In 1993, psychologist Dirk Miller, Ph.D., L.P. opened a private eating disorders treatment practice--after starting the first hospital-based eating disorders treatment program at South Bend (IN) General Hospital, working with the University of Minnesota’s intensive bulimia program, and starting an eating disorders group at The University of St. Thomas.
“I had great experiences,” he says, “but I didn’t feel as good about treating eating disorders in a hospital setting as I did in outpatient settings. The goals of a hospital didn’t coincide with the needs of the eating disorder clients I knew. Mental health issues are very different than physical health concerns and require different methods and settings.”
Dr. Miller named his new practice The Emily Program, after his sister, Emily, who recovered from an eating disorder. The ‘Emily’ name has come to signify the core values behind our successes: personalized care for all individuals struggling with eating disorders.
The Emily Program Timeline
1993: Dr. Dirk Miller opens a private practice called The Emily Program in a former St. Paul fire station.
1995: Gretchen Goff, M.P.H., coordinator of the first intensive bulimia treatment program, becomes Miller’s business partner.
1999: Goff retires. The Emily Program hires our first staff person, therapist Lori Peiffer, Ph.D.
2000: The Emily Program adds two additional therapists and our first administrative staff person, Shirley Gottwalt, and a consulting dietitian begins offering services. Our St. Louis Park office opens on S. Highway 100. The St. Paul office moves to Gordon’s School Building on Dayton Avenue.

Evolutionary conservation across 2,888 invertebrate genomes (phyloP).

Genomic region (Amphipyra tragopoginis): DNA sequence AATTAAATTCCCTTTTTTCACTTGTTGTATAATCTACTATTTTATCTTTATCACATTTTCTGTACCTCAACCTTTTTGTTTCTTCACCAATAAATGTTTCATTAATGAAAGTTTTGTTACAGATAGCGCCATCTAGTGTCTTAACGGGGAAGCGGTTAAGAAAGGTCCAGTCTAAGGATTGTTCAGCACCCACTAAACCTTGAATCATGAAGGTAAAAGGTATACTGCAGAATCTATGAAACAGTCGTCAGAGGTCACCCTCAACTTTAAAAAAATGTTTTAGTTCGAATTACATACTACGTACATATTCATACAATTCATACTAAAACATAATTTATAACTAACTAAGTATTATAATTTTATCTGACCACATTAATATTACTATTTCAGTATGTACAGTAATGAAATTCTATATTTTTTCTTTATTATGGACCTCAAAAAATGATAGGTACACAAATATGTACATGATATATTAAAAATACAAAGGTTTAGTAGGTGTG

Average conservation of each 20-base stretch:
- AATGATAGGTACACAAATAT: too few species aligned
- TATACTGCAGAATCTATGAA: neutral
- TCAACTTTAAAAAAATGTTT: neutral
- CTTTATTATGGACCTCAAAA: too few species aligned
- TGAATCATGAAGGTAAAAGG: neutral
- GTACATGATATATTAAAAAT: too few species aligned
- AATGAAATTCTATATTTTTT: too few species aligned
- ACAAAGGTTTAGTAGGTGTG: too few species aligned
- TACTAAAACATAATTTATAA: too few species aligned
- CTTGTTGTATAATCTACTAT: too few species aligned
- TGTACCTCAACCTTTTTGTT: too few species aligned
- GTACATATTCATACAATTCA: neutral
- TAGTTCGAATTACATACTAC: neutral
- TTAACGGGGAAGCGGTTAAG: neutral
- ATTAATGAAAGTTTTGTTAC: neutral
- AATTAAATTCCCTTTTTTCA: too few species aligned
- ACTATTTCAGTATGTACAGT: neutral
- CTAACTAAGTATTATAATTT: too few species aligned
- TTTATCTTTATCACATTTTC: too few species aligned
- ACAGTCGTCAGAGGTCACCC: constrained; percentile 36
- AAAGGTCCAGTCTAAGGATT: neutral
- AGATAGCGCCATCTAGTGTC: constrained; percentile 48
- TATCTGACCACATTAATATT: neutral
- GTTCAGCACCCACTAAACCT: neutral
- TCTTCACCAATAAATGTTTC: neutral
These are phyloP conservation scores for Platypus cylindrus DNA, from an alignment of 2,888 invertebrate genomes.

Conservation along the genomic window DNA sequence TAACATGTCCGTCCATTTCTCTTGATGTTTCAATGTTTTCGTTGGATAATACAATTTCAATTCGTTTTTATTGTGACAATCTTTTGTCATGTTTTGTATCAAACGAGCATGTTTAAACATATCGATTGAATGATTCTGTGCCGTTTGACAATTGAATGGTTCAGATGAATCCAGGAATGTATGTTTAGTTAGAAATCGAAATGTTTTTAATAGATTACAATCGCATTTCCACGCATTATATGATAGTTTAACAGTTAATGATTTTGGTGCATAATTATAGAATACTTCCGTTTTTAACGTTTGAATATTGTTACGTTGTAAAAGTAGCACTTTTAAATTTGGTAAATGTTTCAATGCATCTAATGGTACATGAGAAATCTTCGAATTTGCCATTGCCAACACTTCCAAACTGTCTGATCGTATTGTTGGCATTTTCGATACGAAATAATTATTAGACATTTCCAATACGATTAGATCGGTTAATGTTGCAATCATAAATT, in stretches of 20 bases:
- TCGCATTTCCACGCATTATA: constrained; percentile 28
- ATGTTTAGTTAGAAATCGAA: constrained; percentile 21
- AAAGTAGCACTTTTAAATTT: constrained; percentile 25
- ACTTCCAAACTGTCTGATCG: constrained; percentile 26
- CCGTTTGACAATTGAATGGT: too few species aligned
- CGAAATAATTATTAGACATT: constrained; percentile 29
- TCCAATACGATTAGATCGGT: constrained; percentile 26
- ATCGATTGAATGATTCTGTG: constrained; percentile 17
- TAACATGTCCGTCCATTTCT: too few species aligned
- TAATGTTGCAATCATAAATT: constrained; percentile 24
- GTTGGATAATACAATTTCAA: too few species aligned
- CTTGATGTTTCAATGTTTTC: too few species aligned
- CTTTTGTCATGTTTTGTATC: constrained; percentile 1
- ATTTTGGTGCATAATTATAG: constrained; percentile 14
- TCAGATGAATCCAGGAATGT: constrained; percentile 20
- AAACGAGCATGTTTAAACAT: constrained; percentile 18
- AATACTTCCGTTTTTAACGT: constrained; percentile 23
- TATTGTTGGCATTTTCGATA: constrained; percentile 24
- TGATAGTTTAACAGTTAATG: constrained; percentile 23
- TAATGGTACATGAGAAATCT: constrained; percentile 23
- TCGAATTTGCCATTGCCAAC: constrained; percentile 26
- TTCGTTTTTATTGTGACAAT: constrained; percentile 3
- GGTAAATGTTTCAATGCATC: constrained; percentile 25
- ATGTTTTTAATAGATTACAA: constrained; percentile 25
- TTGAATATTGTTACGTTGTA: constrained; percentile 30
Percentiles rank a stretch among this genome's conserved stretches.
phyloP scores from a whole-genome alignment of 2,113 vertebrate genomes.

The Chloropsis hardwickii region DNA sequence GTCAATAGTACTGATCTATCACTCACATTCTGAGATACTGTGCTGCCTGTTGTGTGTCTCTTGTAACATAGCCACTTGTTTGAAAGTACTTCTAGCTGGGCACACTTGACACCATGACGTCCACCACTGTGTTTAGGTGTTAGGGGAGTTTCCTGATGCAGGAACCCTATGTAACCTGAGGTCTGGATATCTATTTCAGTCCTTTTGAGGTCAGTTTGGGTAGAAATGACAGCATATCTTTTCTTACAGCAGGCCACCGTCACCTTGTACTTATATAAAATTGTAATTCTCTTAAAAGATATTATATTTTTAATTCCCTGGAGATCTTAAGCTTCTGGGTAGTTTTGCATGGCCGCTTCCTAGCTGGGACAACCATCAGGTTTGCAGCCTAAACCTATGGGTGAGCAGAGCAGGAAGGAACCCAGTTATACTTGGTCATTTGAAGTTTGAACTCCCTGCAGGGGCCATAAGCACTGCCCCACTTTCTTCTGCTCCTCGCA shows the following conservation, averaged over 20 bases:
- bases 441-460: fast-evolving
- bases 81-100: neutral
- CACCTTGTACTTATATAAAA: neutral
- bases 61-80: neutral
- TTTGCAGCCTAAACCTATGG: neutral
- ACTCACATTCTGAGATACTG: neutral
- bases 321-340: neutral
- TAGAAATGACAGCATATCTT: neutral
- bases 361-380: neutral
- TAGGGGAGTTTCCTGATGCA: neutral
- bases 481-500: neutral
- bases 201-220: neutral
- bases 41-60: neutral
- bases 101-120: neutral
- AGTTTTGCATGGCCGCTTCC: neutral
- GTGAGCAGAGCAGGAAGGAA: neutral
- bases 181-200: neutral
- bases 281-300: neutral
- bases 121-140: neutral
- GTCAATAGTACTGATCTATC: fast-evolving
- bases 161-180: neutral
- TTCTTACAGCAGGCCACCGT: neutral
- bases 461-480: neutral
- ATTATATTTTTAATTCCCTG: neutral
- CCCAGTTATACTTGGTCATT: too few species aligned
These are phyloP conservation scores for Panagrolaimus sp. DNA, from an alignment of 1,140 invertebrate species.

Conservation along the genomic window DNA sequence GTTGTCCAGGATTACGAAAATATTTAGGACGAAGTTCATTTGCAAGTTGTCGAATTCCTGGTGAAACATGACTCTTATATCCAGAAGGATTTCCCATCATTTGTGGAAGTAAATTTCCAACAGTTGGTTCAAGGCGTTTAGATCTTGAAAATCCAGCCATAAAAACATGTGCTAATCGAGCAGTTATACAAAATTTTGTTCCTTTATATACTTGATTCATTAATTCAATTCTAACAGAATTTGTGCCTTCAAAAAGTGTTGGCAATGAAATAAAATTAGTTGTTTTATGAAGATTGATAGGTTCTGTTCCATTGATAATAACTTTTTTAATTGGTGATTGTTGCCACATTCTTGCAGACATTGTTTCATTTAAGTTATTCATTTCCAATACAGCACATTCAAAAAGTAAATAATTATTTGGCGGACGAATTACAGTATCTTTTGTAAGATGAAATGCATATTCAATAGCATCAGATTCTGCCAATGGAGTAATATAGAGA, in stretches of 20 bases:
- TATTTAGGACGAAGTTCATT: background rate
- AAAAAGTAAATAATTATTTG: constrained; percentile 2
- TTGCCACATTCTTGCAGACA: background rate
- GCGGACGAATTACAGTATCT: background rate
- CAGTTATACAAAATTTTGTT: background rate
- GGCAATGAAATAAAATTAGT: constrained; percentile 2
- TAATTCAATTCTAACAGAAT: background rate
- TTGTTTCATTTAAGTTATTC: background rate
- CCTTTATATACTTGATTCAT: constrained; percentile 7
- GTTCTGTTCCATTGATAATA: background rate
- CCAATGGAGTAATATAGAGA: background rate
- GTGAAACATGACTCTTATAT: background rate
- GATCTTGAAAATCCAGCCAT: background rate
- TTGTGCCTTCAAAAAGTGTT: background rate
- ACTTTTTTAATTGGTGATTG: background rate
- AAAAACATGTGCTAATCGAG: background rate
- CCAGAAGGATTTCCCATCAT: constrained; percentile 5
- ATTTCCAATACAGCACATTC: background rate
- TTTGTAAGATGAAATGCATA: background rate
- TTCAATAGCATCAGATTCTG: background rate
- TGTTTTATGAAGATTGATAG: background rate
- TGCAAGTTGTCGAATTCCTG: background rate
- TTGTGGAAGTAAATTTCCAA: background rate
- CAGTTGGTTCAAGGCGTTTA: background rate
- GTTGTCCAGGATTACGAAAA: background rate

2002: With outpatient groups expanding, Jennifer (Gottwalt) Smith, R.D., L.D., becomes our first staff dietitian.
2003: Our team, now composed of six therapists and a dietitian, holds a day-long retreat to plan The Emily Program’s first intensive program, and consider expanding into other outpatient services. Our St. Paul offices move to the Court International Building on University Ave.
2006: Our first satellite office opens in downtown Stillwater, Minnesota.
2007: We begin operating the Anna Westin House in Chaska, Minnesota’s first residential eating disorders treatment facility. Our second satellite office opens in downtown Duluth, the largest city in Northern Minnesota. To accommodate our growing programs and staff, we purchase and begin to renovate the former Park Midway Bank in St. Paul’s St. Anthony Park neighborhood, creating our new St. Paul office and agency headquarters.
2008: Our third satellite office opens in Burnsville, a Twin Cities suburb. We move into our new St. Paul headquarters and even hold meetings in the old vault!
2009: The Emily Program purchases the former St. Andrew Kim Catholic Church, across from the University of Minnesota’s St. Paul campus. We renovate the building to host the new Anna Westin House, doubling treatment capacity to 16.
2010: In response to steadily increasing demand for treatment, our Duluth team moves into new, larger offices. The Anna Westin House opens in its new, expanded facility--the renovation wins a design award from the Builders Association of the Twin Cities. We also purchase the Children’s Home Society and Family Services historic Toogood Building, down the block from our St. Paul headquarters, and begin renovating it to house more treatment, including an expansion for our adolescent programming.
2011: We opened our first facility outside Minnesota, an outpatient program in Seattle Washington’s Westlake neighborhood. We also opened a 10-bed adolescent residential program in St. Paul’s historic Toogood Building, which includes outpatient services for adolescents and their families.
Today, The Emily Program’s clinical and administrative staff has grown to over 250 people, offering an unusually wide range of outpatient and group treatment services for eating disorders and related problems.
Miller believes the program is unique because our foundation is outpatient services:
“We didn’t start as an inpatient program and develop outpatient services to support that model. The reason is pretty simple: most change occurs as an outpatient. We live our lives as ‘outpatients’. Ultimately we must apply what’s learned to a life of recovery that we live outside the treatment program.”